Your analysis is fundamentally flawed because it is completely based on observation bias. You see questions where the highest-scoring answer is better than the accepted answer and conclude that this should be done all the time.
If the accepted answer wasn't shown at the top, there would be a feature request for it to be shown at the top, to allow the asker to convey that no matter how much the community loved one answer, this other answer is the one that actually works.
Supposing that there is one answer which is objectively best, there are several categories of threads:
- The best answer the highest-scoring one and is accepted.
- The best answer is neither the highest-scoring one nor the accepted one.
- The best answer is the highest-scoring one but not accepted.
- The best answer is accepted but is not the highest-scoring one.
In case (1), there is nothing to change. In case (2), there is nothing to do unless you have a different way of recognizing the best answer. So the question is which of (3) and (4) should be given preponderance.
To decide which one of (3) and (4) to favor, one factor is which one happens the most often. Yours isn't the first request to favor (3), but so far I haven't seen anyone put forward evidence that (3) happens more often by (4).
Unless the frequency argument strongly favors (3), there is another reason to prefer (4). The highest-scoring answer is guaranteed to come out second at worst. On the other hand, if the asker determines that a different answer is better, then the only way they have to make it be more visible is to accept it: otherwise this answer may be buried anywhere in the list.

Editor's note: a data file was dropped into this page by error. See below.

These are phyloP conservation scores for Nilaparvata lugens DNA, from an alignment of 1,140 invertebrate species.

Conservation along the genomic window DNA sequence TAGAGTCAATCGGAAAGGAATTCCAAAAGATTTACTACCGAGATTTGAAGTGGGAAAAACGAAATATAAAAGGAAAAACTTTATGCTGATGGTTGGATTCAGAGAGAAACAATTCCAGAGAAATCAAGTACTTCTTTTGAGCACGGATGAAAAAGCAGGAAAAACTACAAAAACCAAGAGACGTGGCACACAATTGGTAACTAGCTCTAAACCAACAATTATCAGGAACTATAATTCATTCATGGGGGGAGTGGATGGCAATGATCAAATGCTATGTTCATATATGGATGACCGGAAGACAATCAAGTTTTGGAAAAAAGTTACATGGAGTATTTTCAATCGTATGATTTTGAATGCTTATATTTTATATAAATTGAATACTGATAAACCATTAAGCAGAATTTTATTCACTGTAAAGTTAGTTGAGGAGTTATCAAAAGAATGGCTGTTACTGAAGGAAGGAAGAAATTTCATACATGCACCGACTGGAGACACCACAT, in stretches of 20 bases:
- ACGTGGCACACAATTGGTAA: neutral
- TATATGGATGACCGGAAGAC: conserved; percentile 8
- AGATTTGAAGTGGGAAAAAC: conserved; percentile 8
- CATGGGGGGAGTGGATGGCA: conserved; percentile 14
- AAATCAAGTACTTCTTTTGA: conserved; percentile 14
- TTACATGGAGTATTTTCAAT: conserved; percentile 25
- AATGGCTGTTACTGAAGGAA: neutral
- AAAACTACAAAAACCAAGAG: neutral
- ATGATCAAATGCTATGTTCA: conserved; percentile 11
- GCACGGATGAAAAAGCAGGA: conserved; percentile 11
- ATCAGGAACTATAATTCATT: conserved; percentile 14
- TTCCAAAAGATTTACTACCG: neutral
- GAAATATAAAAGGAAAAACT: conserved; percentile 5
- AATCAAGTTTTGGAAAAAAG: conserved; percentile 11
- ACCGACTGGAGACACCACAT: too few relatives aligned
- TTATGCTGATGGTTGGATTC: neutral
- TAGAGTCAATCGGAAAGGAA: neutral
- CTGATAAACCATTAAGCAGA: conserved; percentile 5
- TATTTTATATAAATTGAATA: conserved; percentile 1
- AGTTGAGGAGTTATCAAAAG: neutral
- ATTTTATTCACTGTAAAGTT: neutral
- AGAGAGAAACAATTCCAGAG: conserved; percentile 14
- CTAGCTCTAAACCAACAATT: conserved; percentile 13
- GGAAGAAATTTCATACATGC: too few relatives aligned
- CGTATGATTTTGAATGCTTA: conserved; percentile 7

This is especially useful when a new answer comes along a long time after the question was posted. By accepting the new answer, the asker can convey the message that this new answer is better, more up-to-date, etc. — this is a lot more useful than a comment below the highest-scoring answer, especially if that answer already has a lot of other comments.
Yes, sure, I've seen plenty of questions where the asker has accepted an early bad answer and a better answer outscores it. But askers who do that tend to ask mediocre questions that aren't very useful anyway. There is a strong corellation between askers who maintain their questions — including accepting new answers when they're better than what was there before — and askers who ask widely useful questions.
Thus putting the accepted answer on top has many advantages:
- It provides an opportunity that is completely missing from the opposite choice.
- It has a better chance of being the right thing on useful questions.
- It doesn't do much harm: at most the highest-scoring answer will come second; and if the accepted answer has a negative score, this is a sign to readers to take it with caution.
For these reasons, I am strongly against moving the accepted answer away from the top¹ (no matter what its score is), unless it is demonstrated that there is a significant majority of cases where this is the superior choice.
I'd be more in favor of allowing some way to have a third party accept answers on abandoned questions, which should handle most cases of accept-the-first-answer-and-move-on. I don't know what form this would take. In any case, if a thread is really bad, there's always the option of closing it as a duplicate of a thread with better answer.
¹ Excepting self-accepted answers, where there is no independent review at all, unlike non-self-accepted answers which involves two distinct users.